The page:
Lowell Area Schools Asking Voters to Approve $52 Million Bond

During next Tuesday’s election, Lowell voters will be faced with a single question: should a $52 million bond be approved to make school improvements?

The bond proposal is the result of an ongoing planning process that has included a facility needs assessment completed in 2011 and a series of community meetings held last fall. The resulting proposal calls for voters to approve a $52,095,000 bond that will be used to fund a major renovation to Lowell Middle School as well as enhancements at other buildings and technology upgrades.

While the bond proposal will extend the district’s debt repayments by an additional seven years, it will not increase the millage rate for area residents. On its website, Lowell Area Schools notes, “Without the bond funds, the district would have to shift general fund dollars from precious programs and extra-curricular opportunities to address necessary infrastructure repairs.”

However, it will be up to voters to decide whether the school district gets access to the money it says it needs. All registered voters who reside within the Lowell Area Schools district will be able to cast a vote on the issue in next week’s May 7 election.

No Millage Increase Proposed

District officials have stressed that the bond is needed to address deficiencies in current infrastructure. “This is needs-based,” Greg Pratt, superintendent of Lowell Area Schools, told a crowd of parents last fall during a community forum. “It’s not wants.”

Pratt says he doesn’t want to raise property taxes in order to make needed updates to district buildings either. Instead the $52 million bond proposal will roll in current debt and extend the repayment term while keeping the millage rate the same.

Currently, property owners within the Lowell school district pay 7 mills to pay for previous bonds taken out by Lowell Area Schools. Under the new proposal, property owners would continue to pay 7 mills for debt retirement, but the repayment period would be extended an additional 7 years past the current end date.

Pratt told parents last fall that the district is looking to make the best use of money possible. For instance, some people have asked why the district is renovating the aging middle school rather than building from scratch. Pratt notes that by renovating the existing structure, the district can have a middle school that looks and feels new for $34 million while a brand new building would cost at least $60 million. “I think there are some really good bones here,” he says.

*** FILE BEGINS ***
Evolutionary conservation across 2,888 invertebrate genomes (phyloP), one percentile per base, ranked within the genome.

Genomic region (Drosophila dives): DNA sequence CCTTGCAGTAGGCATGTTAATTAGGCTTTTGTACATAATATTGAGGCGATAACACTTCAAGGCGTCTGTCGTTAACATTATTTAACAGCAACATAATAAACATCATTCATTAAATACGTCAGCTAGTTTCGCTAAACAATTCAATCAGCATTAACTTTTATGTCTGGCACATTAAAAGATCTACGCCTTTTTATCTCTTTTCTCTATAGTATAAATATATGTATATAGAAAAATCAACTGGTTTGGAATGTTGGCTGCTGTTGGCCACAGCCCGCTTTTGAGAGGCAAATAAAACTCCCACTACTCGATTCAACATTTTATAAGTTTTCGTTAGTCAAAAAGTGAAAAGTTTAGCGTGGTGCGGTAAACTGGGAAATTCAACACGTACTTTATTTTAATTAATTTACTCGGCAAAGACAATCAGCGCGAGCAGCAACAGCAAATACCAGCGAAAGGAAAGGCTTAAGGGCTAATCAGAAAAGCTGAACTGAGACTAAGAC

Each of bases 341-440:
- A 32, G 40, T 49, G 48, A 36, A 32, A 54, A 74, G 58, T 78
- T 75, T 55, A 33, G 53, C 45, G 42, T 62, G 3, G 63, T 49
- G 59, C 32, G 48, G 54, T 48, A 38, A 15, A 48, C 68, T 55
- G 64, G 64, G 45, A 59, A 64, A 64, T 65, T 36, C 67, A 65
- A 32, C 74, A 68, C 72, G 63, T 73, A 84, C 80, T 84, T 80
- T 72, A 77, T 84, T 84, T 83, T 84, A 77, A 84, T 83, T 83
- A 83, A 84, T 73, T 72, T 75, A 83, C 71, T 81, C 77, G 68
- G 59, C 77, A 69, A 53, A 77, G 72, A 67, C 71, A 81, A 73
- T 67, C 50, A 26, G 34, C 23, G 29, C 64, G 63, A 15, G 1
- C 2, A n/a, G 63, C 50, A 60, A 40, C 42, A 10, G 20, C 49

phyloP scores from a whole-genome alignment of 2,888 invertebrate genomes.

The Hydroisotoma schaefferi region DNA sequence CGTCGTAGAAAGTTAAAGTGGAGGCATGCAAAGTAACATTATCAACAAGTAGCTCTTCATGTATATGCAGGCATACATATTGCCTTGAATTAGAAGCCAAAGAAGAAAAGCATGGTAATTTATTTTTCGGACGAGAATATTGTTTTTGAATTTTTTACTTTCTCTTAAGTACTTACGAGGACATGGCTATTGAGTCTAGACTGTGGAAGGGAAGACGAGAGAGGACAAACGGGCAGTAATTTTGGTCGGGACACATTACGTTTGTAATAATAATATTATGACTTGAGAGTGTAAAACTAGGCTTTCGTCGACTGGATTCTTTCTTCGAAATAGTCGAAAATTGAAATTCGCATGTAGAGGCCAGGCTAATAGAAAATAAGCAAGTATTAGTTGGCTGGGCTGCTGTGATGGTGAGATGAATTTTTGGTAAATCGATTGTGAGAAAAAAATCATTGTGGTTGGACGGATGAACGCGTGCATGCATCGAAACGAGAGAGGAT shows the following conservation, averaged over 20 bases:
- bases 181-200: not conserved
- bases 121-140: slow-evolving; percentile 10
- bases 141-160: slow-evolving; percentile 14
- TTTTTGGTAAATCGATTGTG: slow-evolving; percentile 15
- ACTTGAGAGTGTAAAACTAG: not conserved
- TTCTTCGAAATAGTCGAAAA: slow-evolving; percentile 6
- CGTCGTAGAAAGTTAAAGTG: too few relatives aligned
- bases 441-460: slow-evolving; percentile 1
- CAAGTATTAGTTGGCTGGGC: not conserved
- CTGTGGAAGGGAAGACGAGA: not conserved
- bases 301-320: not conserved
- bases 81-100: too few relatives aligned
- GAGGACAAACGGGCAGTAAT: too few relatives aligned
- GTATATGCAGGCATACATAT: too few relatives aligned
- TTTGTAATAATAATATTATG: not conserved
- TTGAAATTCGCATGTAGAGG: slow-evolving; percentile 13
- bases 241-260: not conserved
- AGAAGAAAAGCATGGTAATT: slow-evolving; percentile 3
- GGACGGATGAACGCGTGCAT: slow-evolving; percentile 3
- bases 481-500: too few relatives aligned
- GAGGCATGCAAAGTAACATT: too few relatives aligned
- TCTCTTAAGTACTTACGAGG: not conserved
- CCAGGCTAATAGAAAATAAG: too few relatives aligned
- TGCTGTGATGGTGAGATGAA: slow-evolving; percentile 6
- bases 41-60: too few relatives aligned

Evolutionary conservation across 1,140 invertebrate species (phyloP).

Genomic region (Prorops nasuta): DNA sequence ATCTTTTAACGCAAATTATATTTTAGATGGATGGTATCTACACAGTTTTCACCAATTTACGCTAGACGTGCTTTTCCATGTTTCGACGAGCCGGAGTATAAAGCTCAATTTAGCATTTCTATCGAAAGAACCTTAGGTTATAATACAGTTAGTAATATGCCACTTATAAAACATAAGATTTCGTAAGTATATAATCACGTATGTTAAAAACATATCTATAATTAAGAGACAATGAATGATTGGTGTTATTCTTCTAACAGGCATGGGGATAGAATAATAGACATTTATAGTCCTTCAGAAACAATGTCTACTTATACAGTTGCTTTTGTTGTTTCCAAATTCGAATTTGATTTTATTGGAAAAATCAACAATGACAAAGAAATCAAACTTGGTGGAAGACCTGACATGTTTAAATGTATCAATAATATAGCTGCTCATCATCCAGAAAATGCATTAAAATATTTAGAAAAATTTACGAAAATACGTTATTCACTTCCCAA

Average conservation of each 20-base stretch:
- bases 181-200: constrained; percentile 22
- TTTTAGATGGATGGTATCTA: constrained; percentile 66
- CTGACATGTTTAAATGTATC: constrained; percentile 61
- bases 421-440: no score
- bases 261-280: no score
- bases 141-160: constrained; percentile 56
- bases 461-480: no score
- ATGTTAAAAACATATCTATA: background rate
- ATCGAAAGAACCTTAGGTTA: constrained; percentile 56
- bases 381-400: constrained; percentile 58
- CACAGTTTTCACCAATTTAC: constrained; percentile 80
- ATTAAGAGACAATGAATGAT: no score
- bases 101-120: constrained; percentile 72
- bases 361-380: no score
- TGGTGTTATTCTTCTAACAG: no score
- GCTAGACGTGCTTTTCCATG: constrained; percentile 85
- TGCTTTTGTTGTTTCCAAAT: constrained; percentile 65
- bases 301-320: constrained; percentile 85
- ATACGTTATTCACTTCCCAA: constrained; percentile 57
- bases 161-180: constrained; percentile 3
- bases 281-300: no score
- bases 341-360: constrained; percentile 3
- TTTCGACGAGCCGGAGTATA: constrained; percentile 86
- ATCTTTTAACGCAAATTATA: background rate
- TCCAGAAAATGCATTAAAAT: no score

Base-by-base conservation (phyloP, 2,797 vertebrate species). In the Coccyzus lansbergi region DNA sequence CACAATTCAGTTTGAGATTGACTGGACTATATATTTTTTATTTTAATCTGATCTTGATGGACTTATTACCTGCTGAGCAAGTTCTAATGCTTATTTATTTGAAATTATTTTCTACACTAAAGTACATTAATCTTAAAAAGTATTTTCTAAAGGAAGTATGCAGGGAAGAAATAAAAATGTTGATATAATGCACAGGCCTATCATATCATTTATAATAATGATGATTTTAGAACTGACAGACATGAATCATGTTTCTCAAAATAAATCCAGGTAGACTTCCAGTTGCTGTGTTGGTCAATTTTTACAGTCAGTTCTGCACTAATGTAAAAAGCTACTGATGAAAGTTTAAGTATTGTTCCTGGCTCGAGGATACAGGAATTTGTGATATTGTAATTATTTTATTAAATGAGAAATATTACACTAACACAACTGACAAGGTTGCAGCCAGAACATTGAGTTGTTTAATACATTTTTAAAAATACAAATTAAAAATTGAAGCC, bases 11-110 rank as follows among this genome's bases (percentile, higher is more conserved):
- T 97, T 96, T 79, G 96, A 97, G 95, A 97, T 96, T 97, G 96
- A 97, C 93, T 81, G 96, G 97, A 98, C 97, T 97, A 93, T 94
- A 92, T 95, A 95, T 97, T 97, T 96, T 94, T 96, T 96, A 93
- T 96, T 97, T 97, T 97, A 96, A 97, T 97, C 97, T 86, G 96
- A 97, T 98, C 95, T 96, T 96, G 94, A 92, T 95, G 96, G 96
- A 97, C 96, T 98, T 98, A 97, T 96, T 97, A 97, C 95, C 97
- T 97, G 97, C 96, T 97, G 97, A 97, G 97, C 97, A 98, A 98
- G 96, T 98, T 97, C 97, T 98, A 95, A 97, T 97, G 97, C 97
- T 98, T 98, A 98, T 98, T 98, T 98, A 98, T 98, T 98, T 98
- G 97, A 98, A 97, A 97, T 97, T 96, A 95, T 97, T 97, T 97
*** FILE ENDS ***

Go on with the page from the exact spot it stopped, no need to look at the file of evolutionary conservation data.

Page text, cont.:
Renovations Planned Across District

The bond proposal also includes renovations for almost all the district buildings. Alto Elementary – currently the district’s largest elementary school with approximately 500 students – is in line for a $3.8 million addition that would add classrooms, a collaboration area and enhanced security. It would also enclose three open classrooms.

Updates to other buildings will include:

  • New mechanical systems at Alto and Bushnell Elementary Schools
  • New roofing and exterior doors at Cherry Creek Elementary School
  • New lighting control and parent drop-off lane at Murray Lake Elementary School
  • Improvements to a North Athletic Complex at Lowell High School

However, the most significant plans are for Lowell Middle School. The school will receive a complete renovation if the bond proposal passes. While the central interior section will remain, the front wing will come off to create a new entrance with two drop-off lanes facing Foreman.

“It used to be 50-60 parents would drop off their kids,” Pratt says. “Now, 140 parents drop off.” That has created back-ups to Lincoln Lake in the past, and the school adjusted its drop-off procedures this year to alleviate some of the congestion. However, the renovation would completely change the drop-off process.

At the rear of the building, a two-story addition would be added to create three learning communities and locker commons with clear lines of vision for teachers to monitor students as they rotate between classes. There would also be a new kitchen and cafeteria as well as larger classrooms with more natural daylight. Pratt notes that research indicates test scores rise 15-20 percent when students are exposed to more daylight.

The middle school renovation would be completed in two phases so students would not have to be relocated to another building during construction. Once done, the building would be expected to hold up 1,100 students to accommodate future growth.

All these plans hinge on voter approval of the $52 million bond though. Polls will open from 7am-8pm on Tuesday, May 7, and you can vote at your normal precinct location.

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